The article was from '95 (not '97). Braybrook is a former Hawker-Siddley engineer who still writes for several publication, so he knows the biz.

Apparently, politics is once more trumping the interests of the services.

Kathleen said...

Hi Don:
That was timely. I just came from the newly opened Ned Lamont headquarters here and personally handed him the Alternet stories on Marine One. He hadn't been aware. I had sent it to him months ago, but it got lost in the blogosphere.

I want him to ask Joe Lieberman why that contract went to a foreign company, etc. when he talks about bringing jobs to CT. and what he thinks of Italy's investigation into it, the yellow cake etc. I'll give him your updates.

thanxxxxxo.

Don said...

Then that'll be two items to bring up:

1. Why did the contract go to a foreign design? (somewhat problematic as LockMart and Bell are making it for the US and, with their 200 hundred suppliers in 41 states, making jobs. They're just not going to be in CT.)

2. Why are there issues with specs with the machine if the original EH101 is working successfully in several roles elsewhere? (the issues seem just to be with the Team US101 implementation, for which LockMart is ultimately responsible)

Cheers!

rimone said...

you go Kathleen! good luck w/Lamont. :-)

lukery said...

kathleen met with lamont today...

um -does she rock?

Kathleen said...

Don, thanxxxx and hmmmm, still amounts to jobs out of CT. But why the delay, if the implementation is Team US101? I'll be tracking that between Joe L and Rob Simmons, but Simmons will probably be the most forthcoming on this, since he opposed it in the first place. I'll stay on this.

Thanks for my cheering squad kids!!!

Don said...

Delays in delivery in this instance would result from one of 3 events:

1. Supplier delay in delivery of components
2. Issues in the construction or integration of systems
3. Contractual issues or modification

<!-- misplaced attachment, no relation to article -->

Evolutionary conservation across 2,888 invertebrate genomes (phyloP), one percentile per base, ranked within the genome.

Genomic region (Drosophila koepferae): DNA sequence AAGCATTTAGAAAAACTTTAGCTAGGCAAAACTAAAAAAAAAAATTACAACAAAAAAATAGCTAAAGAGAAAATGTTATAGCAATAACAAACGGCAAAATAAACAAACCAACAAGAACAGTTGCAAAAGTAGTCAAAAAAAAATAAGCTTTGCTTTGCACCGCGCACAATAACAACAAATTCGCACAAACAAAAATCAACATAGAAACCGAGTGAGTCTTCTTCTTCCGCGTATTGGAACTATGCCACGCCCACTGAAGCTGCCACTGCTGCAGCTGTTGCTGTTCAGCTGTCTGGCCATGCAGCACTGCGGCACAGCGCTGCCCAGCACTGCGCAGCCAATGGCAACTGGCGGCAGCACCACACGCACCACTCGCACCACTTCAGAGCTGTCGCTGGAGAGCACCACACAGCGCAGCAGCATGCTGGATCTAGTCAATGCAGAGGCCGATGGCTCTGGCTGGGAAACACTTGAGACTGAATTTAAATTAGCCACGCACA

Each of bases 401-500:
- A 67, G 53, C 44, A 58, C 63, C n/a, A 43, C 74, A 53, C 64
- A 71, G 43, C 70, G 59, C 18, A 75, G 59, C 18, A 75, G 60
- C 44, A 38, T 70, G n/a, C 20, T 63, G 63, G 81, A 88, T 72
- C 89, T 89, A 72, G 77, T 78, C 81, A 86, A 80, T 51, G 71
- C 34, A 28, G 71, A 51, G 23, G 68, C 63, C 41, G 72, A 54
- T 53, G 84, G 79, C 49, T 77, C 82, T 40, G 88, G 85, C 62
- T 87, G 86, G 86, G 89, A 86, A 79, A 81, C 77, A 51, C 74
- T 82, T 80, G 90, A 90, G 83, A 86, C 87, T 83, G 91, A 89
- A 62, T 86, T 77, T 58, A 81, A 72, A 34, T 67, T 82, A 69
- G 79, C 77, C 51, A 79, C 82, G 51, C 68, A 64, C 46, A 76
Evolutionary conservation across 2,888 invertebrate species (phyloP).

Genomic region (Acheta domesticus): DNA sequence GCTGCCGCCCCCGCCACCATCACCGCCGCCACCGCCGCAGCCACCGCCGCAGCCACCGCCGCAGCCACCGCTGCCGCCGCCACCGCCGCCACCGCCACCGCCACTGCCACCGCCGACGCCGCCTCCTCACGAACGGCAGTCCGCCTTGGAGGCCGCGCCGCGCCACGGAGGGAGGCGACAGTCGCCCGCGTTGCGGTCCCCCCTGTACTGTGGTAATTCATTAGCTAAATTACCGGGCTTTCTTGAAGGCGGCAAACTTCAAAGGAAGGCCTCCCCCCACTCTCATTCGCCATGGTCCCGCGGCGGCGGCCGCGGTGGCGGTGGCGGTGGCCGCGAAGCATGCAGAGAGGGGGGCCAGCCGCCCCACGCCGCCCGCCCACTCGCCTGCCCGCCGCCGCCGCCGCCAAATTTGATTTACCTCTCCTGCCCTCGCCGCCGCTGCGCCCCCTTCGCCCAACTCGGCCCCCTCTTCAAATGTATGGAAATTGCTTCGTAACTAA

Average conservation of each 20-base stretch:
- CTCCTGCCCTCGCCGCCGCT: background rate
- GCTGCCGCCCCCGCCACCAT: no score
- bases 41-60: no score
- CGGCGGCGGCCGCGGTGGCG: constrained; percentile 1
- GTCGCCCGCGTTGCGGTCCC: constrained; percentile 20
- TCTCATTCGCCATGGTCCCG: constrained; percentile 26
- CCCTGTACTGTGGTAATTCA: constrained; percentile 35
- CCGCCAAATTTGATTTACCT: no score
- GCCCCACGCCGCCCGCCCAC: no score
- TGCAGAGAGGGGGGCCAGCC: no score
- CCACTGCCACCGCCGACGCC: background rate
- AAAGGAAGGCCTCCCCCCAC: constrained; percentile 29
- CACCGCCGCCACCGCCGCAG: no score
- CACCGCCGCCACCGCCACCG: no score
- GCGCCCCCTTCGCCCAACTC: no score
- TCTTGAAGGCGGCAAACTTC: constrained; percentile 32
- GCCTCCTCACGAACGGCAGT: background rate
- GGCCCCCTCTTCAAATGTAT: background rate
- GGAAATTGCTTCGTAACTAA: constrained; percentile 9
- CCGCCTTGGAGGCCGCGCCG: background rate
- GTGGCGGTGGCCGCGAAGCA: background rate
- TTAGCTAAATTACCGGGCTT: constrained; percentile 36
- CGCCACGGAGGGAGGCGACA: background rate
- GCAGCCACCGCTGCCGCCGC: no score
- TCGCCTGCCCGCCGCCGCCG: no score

Hard to guess which applies without a more information, whether on the suppliers, components, rooting through HASC or SASC debates on procurement, or access to Pentagon machinations (little hope on that last one).

Scanning through the Team US101 news archives produces articles naming 169 suppliers, including 14 in CT. Those 14 include Kaman Aerospace of Bloomfield, once an airframe manufacturer in their own right, also a supplier of components to Sikorsky.

Initial instinct has me thinking something on LockMart's end, either in integration or on the contract itself.

With integration, they're incorporating a raft of new electronics into the machine that AgustaWestland hadn't previously used in the EH101, so a delay there is certainly possible.

OTOH, it could be contractual 'renegotiation'/arm-twisting. As an example, the Pentagon's been pushing for the Lockheed F-22 Raptor contract to be 'modified' for 'multi-year procurement', producing fewer aircraft per year than originally planned, ostensibly at a savings of $225M. Reduced production rate "would mean a cost increase for each individual jet, one that would be mitigated, in part, by the savings realized with multi-year procurement." IOW, juggling figures, the Pentagon paints a 'savings' picture when LockMart will actually be paid more and in advance for the aircraft purchased.

With LockMart's penetration into the procurement process, it's not inconceivable something similar is going on with the US101 in the Pentagon, outside the view of the HASC/SASC.

Of course, none of this addresses any hinkiness in the selection of the FinMecc machine over the Sikorsky proposal, but looking at the list of LockMart's people in the Pentagon, cross-referencing against influence in/from FinMecc, and throwing in a NeoCon twist, it's not too difficult to draw a line.

More digging to do... ;)

Kathleen said...

I'm gonna print this all out and make marginal notes, like Cheney.

lukery said...

the cool kids call it 'marginalia'